Serving Builds Community
Immediate past Governor of Tennessee Bill Haslam has just released a new book Faithful Presence: The Promise and Peril of Faith in the Public Square. He begins this fresh look at the place of spiritual values in politics by describing the depth and breadth of the divide in America now. He says simply “We are divided and angry.”
Clearly, we are divided more than ever politically and for the last year the racial divide has widened and from what we are told the economic divide is growing wider by the day. But what may be most alarming is how these divisions have infiltrated families and personal relationships. Haslam cites a 2017 Reuters/Ipsos poll that found that one in six Americans had stopped talking to a family member or close friend because of the 2016 election. I can’t imagine that number has decreased since the 2020 election!
One psychiatrist who has looked into these developments and offered ways to navigate our way through it is Richard Gillett in his book It’s a Freakin’ Mess. Don’t you just love that title! He says the problem is we have raised otherizing to a new level. He describes it this way: “Otherizing is the devastating ability we have to view different human beings as other, or as nothings who are not worthy of human compassion or care.” Another way to see it as the predominance of the Us against Them mentality.
We expect politicians to otherize their opponents. We may not like it, but we are not surprised by it. However, this practice has crept into other arenas of life. For example, I know a lay leader in a church who was asked where he stood leading up to the 2020 election. When the leader declined to say and explained that his political convictions were personal, he got the response that if he didn’t support a particular candidate for President, he didn’t think the man was fit to hold the position of leadership in the church.
How on earth are we going to turn this around? Will we ever experience genuine community again where mutual respect and trust and caring is the order of the day instead of division?
Serving is the Ticket
There is a biblical phrase that speaks to this problem and resolves it—one anothering. One verse where it appears is Galatians: “. . . serve one another in love. The entire law is summed up in a single command: ‘Love your neighbor as yourself.’”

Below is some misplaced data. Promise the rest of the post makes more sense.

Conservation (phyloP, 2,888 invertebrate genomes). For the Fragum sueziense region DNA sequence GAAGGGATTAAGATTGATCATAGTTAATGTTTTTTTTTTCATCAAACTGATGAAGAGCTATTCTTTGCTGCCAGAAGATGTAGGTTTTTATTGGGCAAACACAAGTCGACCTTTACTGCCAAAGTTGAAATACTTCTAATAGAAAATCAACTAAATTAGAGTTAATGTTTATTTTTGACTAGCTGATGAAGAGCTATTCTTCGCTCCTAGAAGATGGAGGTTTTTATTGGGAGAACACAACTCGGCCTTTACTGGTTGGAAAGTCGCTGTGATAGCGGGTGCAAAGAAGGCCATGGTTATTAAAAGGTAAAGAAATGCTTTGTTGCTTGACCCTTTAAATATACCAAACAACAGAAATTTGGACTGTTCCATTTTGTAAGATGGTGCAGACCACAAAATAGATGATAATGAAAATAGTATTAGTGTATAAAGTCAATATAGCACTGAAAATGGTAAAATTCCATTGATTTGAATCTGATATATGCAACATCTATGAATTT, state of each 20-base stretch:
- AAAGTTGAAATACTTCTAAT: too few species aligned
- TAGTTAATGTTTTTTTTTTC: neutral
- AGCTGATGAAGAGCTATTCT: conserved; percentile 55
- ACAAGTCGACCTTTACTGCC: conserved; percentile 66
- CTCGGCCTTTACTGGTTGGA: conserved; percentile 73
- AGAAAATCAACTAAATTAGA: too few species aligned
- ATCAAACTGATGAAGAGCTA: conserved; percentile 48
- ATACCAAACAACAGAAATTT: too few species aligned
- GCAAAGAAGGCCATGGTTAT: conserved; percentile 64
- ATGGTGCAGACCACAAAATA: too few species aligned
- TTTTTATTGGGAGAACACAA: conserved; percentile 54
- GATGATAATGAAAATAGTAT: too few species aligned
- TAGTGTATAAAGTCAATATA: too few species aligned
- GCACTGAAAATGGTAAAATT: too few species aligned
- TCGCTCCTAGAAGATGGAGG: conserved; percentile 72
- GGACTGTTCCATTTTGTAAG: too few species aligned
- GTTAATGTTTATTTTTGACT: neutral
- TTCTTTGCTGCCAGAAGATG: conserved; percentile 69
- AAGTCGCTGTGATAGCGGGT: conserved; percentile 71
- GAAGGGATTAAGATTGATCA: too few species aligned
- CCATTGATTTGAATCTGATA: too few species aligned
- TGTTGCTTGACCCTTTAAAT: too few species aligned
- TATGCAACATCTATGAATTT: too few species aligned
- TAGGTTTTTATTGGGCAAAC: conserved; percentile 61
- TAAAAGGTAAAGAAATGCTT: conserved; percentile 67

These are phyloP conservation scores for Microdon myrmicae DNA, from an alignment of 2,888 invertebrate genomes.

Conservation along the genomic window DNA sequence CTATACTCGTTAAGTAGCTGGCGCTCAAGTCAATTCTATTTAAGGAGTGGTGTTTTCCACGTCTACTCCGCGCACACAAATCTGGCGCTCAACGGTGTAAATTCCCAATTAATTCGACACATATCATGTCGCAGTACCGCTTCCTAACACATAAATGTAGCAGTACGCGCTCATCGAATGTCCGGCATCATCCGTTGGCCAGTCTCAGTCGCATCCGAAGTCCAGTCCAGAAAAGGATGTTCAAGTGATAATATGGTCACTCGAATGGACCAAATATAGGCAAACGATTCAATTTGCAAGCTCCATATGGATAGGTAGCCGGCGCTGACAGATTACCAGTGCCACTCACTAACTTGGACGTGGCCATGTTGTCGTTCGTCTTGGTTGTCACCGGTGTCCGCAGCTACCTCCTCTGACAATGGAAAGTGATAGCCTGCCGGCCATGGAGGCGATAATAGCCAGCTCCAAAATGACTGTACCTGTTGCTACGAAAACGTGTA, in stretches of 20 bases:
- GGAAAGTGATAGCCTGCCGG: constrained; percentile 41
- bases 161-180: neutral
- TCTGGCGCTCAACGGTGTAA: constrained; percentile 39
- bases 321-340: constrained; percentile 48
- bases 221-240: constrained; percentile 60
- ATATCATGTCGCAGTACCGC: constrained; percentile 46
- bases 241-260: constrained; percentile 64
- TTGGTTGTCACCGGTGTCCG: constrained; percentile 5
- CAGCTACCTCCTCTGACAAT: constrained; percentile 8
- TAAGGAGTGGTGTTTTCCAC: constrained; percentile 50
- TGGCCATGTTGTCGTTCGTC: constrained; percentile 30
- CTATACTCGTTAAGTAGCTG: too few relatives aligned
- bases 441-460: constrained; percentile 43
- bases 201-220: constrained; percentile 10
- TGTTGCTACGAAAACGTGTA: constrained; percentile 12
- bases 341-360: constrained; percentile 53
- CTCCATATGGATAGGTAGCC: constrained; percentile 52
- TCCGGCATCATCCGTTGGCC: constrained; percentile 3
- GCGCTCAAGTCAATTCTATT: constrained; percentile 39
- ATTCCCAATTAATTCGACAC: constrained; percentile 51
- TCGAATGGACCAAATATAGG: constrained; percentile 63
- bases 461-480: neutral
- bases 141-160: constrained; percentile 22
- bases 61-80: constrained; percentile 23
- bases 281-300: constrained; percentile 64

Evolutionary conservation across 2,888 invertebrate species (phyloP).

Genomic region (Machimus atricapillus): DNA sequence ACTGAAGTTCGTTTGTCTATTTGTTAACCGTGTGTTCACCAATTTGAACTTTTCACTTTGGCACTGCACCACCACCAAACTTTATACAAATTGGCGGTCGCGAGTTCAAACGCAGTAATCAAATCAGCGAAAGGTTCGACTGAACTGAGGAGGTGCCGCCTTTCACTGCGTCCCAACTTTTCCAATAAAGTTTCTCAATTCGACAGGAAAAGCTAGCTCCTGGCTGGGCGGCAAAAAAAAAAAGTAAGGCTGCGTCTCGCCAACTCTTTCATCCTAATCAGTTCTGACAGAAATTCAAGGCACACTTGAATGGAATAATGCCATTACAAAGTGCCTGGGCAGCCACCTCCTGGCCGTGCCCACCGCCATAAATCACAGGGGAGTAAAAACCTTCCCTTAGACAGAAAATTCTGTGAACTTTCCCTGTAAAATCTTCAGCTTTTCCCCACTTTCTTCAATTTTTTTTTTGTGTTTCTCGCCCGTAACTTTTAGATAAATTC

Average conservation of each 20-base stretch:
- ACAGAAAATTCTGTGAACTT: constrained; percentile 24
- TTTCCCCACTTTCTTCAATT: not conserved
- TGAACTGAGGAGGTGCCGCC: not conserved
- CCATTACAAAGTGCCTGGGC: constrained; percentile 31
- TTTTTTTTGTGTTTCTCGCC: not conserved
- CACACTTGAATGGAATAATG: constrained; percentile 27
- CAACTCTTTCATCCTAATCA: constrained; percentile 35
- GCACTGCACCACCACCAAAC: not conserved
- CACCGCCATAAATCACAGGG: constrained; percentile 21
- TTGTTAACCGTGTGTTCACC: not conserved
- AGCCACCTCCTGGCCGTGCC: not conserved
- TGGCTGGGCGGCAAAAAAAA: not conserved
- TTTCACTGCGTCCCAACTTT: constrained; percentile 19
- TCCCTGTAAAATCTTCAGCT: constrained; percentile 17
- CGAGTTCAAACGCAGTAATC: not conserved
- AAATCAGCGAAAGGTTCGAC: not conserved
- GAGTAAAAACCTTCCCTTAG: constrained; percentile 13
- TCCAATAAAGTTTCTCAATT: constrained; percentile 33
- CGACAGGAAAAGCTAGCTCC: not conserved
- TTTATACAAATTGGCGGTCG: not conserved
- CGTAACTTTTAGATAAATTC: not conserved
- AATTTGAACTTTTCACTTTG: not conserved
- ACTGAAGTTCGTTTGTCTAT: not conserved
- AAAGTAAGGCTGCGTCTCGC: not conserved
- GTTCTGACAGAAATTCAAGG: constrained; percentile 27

Notice this verse is an encouragement to demonstrate our love for our neighbors by serving them. That’s because it is one thing to say we care for one another; it is something else to show that we care by serving one another. I am convinced serving others is one of the best answers to our current problem of loss of a sense of community. The more we serve one another, the more we see our similarities and humanity rather than our differences.
If this makes sense to you, then you may also be thinking what I can’t help but think in these times, namely that the church has an opportunity to show the larger community, even the nation and world, the way forward out of our divisiveness through serving others. This is not just serving people in need but making serving a common attitude so that we are constantly asking how we can serve others.
Unity Can Happen
One of my favorite stories is how Inasmuch facilitated community transformation. It took place in a small town in North Carolina. A predominantly white congregation conducted an Inasmuch Day, and it was so successful that they wanted to include another local church in their next event—a neighbor Black congregation. After another successful event of serving throughout the community, the two congregations came together to celebrate their experience.
In that celebration a woman from the Black congregation stood and said: “You White folks might not have noticed that the color of my skin is different from that of some of my brothers and sisters, but they know it and they know why.” She went on to tell that she was a third generation descendent of a Black woman in that community who was raped by a White man. Then she said: “It has taken me putting on my blue jeans and work gloves and getting down on my knees to work with you White folks (referring to the Inasmuch project she worked on) to begin to let go of the bitterness I have felt for years.”
Some time later a man in the White congregation died. Somehow they knew he was a descendent of the man responsible for the rape the woman shared in the Inasmuch celebration. At his funeral, his family invited that woman and her family to sit with the family. So, serving together brought about community transformation because when that sort of thing takes place, everyone in the small town hears about it and is influenced by it.
What are you doing to promote a stronger sense of community in your place of ministry? Sermons will help but there has to be more. What else are you doing? Have you considered a service event that demonstrates unity? We at the Inasmuch ministry stand ready to help you.